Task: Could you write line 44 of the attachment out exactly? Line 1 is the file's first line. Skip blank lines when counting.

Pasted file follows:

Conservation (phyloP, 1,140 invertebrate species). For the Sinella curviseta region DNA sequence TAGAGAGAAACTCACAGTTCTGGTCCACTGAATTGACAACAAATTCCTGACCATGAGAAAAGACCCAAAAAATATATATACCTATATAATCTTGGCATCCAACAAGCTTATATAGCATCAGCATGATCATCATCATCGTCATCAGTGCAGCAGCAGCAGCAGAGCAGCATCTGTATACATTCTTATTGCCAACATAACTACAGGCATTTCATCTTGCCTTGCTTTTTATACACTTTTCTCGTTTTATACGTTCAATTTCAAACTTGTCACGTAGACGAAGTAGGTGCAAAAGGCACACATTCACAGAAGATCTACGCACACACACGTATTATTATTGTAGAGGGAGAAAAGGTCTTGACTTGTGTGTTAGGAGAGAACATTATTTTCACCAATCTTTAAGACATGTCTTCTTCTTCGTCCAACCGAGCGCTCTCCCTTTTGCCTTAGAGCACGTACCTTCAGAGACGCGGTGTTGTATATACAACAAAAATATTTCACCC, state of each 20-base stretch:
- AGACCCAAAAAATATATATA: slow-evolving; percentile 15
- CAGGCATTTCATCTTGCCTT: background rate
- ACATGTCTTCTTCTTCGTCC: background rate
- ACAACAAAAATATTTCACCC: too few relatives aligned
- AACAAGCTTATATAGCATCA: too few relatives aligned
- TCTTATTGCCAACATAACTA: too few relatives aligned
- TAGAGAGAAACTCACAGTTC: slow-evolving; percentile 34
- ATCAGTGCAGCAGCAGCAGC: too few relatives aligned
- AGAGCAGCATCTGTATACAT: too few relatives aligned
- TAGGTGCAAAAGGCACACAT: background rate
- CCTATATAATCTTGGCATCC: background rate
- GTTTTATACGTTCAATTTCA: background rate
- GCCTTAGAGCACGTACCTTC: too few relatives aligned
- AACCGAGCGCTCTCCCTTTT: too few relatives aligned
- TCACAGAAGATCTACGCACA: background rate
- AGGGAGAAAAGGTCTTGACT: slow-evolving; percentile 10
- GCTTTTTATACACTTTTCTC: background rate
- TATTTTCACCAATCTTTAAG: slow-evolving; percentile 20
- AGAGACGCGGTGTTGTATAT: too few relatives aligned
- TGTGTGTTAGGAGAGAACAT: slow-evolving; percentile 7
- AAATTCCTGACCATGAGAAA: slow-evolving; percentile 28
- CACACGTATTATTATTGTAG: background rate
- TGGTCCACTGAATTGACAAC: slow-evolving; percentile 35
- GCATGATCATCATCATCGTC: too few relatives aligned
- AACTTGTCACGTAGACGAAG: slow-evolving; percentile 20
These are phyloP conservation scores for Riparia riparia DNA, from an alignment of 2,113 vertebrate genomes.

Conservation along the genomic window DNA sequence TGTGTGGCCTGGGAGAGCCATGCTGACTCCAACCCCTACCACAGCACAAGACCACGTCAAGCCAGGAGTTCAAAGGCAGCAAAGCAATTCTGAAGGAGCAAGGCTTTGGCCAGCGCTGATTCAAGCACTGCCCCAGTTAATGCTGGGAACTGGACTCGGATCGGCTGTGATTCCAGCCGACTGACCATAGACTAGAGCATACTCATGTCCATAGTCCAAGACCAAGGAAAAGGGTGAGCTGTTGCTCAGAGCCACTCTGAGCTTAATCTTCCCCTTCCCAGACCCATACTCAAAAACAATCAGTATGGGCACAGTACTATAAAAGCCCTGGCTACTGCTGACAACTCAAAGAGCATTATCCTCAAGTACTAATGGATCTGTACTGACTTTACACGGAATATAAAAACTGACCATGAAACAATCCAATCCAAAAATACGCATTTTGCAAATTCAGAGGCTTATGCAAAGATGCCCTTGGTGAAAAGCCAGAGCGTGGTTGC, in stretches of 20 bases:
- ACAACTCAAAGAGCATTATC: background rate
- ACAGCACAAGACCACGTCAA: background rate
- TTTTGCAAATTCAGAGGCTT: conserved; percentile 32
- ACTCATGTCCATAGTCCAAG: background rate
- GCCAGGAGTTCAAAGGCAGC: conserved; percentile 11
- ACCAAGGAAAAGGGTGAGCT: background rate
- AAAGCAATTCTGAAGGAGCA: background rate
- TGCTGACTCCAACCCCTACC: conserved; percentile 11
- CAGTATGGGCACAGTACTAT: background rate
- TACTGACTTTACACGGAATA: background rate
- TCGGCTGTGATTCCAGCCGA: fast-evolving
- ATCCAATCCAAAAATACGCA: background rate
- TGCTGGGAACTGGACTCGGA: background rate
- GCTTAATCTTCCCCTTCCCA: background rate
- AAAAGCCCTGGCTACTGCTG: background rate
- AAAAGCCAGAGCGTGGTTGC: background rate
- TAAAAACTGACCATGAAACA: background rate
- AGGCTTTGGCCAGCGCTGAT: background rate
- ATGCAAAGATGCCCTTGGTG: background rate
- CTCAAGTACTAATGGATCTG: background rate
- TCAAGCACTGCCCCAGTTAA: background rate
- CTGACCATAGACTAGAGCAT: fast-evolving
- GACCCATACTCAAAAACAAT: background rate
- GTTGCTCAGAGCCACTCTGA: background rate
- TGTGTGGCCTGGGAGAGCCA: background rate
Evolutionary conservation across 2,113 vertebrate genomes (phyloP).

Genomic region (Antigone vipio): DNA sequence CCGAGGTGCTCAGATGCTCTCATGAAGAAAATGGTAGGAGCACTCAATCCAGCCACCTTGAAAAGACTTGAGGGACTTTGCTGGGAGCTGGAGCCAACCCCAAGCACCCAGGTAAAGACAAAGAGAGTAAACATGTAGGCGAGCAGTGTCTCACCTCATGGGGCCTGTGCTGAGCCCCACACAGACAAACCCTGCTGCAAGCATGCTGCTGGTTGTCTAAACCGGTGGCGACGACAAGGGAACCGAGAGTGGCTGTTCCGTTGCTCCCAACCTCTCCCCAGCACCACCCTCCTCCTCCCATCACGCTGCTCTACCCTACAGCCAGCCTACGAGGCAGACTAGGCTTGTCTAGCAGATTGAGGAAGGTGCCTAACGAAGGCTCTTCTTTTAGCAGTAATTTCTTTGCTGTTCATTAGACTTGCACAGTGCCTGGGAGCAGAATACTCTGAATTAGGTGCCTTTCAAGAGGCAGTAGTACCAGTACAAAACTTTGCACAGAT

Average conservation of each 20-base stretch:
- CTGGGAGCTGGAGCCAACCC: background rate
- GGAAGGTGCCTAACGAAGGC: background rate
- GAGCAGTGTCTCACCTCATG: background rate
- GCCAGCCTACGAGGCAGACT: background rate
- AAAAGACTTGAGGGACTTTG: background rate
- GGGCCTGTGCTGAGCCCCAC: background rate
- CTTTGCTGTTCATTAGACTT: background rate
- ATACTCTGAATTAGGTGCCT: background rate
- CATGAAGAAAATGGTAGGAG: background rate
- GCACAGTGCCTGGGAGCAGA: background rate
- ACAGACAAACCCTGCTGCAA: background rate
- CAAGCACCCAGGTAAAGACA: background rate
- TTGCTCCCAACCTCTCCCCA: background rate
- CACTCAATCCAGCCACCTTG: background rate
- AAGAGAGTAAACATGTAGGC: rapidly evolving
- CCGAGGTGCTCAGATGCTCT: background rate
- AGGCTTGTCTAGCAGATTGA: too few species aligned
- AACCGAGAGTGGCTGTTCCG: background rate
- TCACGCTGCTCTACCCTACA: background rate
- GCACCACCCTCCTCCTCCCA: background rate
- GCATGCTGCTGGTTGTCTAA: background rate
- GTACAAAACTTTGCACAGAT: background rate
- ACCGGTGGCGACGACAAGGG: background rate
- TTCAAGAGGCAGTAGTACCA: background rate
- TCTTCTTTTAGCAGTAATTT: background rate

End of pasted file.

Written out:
- AAAAGCCAGAGCGTGGTTGC: background rate